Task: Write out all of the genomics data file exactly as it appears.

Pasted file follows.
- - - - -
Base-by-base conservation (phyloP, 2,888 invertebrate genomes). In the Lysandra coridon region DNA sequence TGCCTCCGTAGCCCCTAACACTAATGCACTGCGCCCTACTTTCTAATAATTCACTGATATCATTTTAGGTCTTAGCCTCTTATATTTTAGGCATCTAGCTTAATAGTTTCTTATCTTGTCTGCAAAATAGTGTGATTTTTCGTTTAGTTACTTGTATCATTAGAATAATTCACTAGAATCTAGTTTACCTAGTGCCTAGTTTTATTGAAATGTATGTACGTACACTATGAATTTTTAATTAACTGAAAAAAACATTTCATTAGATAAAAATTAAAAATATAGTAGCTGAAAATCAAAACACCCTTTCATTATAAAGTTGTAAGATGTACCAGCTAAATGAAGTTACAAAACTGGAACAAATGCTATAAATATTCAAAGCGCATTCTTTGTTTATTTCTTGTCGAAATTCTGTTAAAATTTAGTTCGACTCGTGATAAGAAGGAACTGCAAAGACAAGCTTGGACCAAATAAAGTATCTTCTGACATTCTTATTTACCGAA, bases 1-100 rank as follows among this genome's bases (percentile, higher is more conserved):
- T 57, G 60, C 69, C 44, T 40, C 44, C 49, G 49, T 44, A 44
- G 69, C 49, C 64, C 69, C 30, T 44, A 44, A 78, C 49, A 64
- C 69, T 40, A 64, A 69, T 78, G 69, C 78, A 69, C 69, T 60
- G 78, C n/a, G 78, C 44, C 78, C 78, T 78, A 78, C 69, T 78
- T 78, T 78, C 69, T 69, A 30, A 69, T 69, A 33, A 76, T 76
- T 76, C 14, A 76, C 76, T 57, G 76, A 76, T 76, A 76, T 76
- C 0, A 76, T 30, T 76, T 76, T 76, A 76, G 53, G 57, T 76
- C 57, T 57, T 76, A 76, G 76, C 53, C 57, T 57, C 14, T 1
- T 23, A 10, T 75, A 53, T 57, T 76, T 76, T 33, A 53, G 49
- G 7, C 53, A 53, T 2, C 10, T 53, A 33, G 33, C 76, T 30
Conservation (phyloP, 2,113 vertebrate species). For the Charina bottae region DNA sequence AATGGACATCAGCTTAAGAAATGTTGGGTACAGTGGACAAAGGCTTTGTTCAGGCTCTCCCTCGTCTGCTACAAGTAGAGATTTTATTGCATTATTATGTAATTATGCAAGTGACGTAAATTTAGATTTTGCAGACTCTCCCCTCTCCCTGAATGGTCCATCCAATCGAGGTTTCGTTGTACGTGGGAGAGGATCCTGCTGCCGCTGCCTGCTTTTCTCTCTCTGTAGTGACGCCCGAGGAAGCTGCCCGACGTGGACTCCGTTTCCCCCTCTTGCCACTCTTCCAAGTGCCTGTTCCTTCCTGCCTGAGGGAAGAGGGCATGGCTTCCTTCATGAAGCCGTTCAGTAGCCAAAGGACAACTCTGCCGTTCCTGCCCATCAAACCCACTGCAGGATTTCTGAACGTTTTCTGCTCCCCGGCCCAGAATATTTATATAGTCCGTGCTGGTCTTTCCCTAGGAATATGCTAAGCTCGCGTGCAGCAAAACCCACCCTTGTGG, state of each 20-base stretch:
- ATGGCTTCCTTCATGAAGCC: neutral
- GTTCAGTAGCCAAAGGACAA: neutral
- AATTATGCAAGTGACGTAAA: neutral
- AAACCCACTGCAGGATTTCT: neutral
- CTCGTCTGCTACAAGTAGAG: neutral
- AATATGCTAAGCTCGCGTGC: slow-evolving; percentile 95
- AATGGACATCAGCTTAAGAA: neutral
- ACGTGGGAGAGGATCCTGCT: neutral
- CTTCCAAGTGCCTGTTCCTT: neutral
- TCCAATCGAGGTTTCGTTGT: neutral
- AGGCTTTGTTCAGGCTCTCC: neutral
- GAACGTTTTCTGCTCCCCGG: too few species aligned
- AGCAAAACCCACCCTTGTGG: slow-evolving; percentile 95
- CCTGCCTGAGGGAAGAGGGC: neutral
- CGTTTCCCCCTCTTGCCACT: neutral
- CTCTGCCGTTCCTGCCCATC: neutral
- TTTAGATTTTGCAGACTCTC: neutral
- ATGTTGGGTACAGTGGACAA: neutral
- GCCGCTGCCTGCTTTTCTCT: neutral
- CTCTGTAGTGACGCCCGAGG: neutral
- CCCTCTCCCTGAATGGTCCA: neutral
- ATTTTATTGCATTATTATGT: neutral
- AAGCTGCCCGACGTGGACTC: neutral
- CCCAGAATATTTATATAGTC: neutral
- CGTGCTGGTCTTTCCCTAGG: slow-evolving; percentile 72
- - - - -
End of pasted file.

Base-by-base conservation (phyloP, 2,888 invertebrate genomes). In the Lysandra coridon region DNA sequence TGCCTCCGTAGCCCCTAACACTAATGCACTGCGCCCTACTTTCTAATAATTCACTGATATCATTTTAGGTCTTAGCCTCTTATATTTTAGGCATCTAGCTTAATAGTTTCTTATCTTGTCTGCAAAATAGTGTGATTTTTCGTTTAGTTACTTGTATCATTAGAATAATTCACTAGAATCTAGTTTACCTAGTGCCTAGTTTTATTGAAATGTATGTACGTACACTATGAATTTTTAATTAACTGAAAAAAACATTTCATTAGATAAAAATTAAAAATATAGTAGCTGAAAATCAAAACACCCTTTCATTATAAAGTTGTAAGATGTACCAGCTAAATGAAGTTACAAAACTGGAACAAATGCTATAAATATTCAAAGCGCATTCTTTGTTTATTTCTTGTCGAAATTCTGTTAAAATTTAGTTCGACTCGTGATAAGAAGGAACTGCAAAGACAAGCTTGGACCAAATAAAGTATCTTCTGACATTCTTATTTACCGAA, bases 1-100 rank as follows among this genome's bases (percentile, higher is more conserved):
- T 57, G 60, C 69, C 44, T 40, C 44, C 49, G 49, T 44, A 44
- G 69, C 49, C 64, C 69, C 30, T 44, A 44, A 78, C 49, A 64
- C 69, T 40, A 64, A 69, T 78, G 69, C 78, A 69, C 69, T 60
- G 78, C n/a, G 78, C 44, C 78, C 78, T 78, A 78, C 69, T 78
- T 78, T 78, C 69, T 69, A 30, A 69, T 69, A 33, A 76, T 76
- T 76, C 14, A 76, C 76, T 57, G 76, A 76, T 76, A 76, T 76
- C 0, A 76, T 30, T 76, T 76, T 76, A 76, G 53, G 57, T 76
- C 57, T 57, T 76, A 76, G 76, C 53, C 57, T 57, C 14, T 1
- T 23, A 10, T 75, A 53, T 57, T 76, T 76, T 33, A 53, G 49
- G 7, C 53, A 53, T 2, C 10, T 53, A 33, G 33, C 76, T 30
Conservation (phyloP, 2,113 vertebrate species). For the Charina bottae region DNA sequence AATGGACATCAGCTTAAGAAATGTTGGGTACAGTGGACAAAGGCTTTGTTCAGGCTCTCCCTCGTCTGCTACAAGTAGAGATTTTATTGCATTATTATGTAATTATGCAAGTGACGTAAATTTAGATTTTGCAGACTCTCCCCTCTCCCTGAATGGTCCATCCAATCGAGGTTTCGTTGTACGTGGGAGAGGATCCTGCTGCCGCTGCCTGCTTTTCTCTCTCTGTAGTGACGCCCGAGGAAGCTGCCCGACGTGGACTCCGTTTCCCCCTCTTGCCACTCTTCCAAGTGCCTGTTCCTTCCTGCCTGAGGGAAGAGGGCATGGCTTCCTTCATGAAGCCGTTCAGTAGCCAAAGGACAACTCTGCCGTTCCTGCCCATCAAACCCACTGCAGGATTTCTGAACGTTTTCTGCTCCCCGGCCCAGAATATTTATATAGTCCGTGCTGGTCTTTCCCTAGGAATATGCTAAGCTCGCGTGCAGCAAAACCCACCCTTGTGG, state of each 20-base stretch:
- ATGGCTTCCTTCATGAAGCC: neutral
- GTTCAGTAGCCAAAGGACAA: neutral
- AATTATGCAAGTGACGTAAA: neutral
- AAACCCACTGCAGGATTTCT: neutral
- CTCGTCTGCTACAAGTAGAG: neutral
- AATATGCTAAGCTCGCGTGC: slow-evolving; percentile 95
- AATGGACATCAGCTTAAGAA: neutral
- ACGTGGGAGAGGATCCTGCT: neutral
- CTTCCAAGTGCCTGTTCCTT: neutral
- TCCAATCGAGGTTTCGTTGT: neutral
- AGGCTTTGTTCAGGCTCTCC: neutral
- GAACGTTTTCTGCTCCCCGG: too few species aligned
- AGCAAAACCCACCCTTGTGG: slow-evolving; percentile 95
- CCTGCCTGAGGGAAGAGGGC: neutral
- CGTTTCCCCCTCTTGCCACT: neutral
- CTCTGCCGTTCCTGCCCATC: neutral
- TTTAGATTTTGCAGACTCTC: neutral
- ATGTTGGGTACAGTGGACAA: neutral
- GCCGCTGCCTGCTTTTCTCT: neutral
- CTCTGTAGTGACGCCCGAGG: neutral
- CCCTCTCCCTGAATGGTCCA: neutral
- ATTTTATTGCATTATTATGT: neutral
- AAGCTGCCCGACGTGGACTC: neutral
- CCCAGAATATTTATATAGTC: neutral
- CGTGCTGGTCTTTCCCTAGG: slow-evolving; percentile 72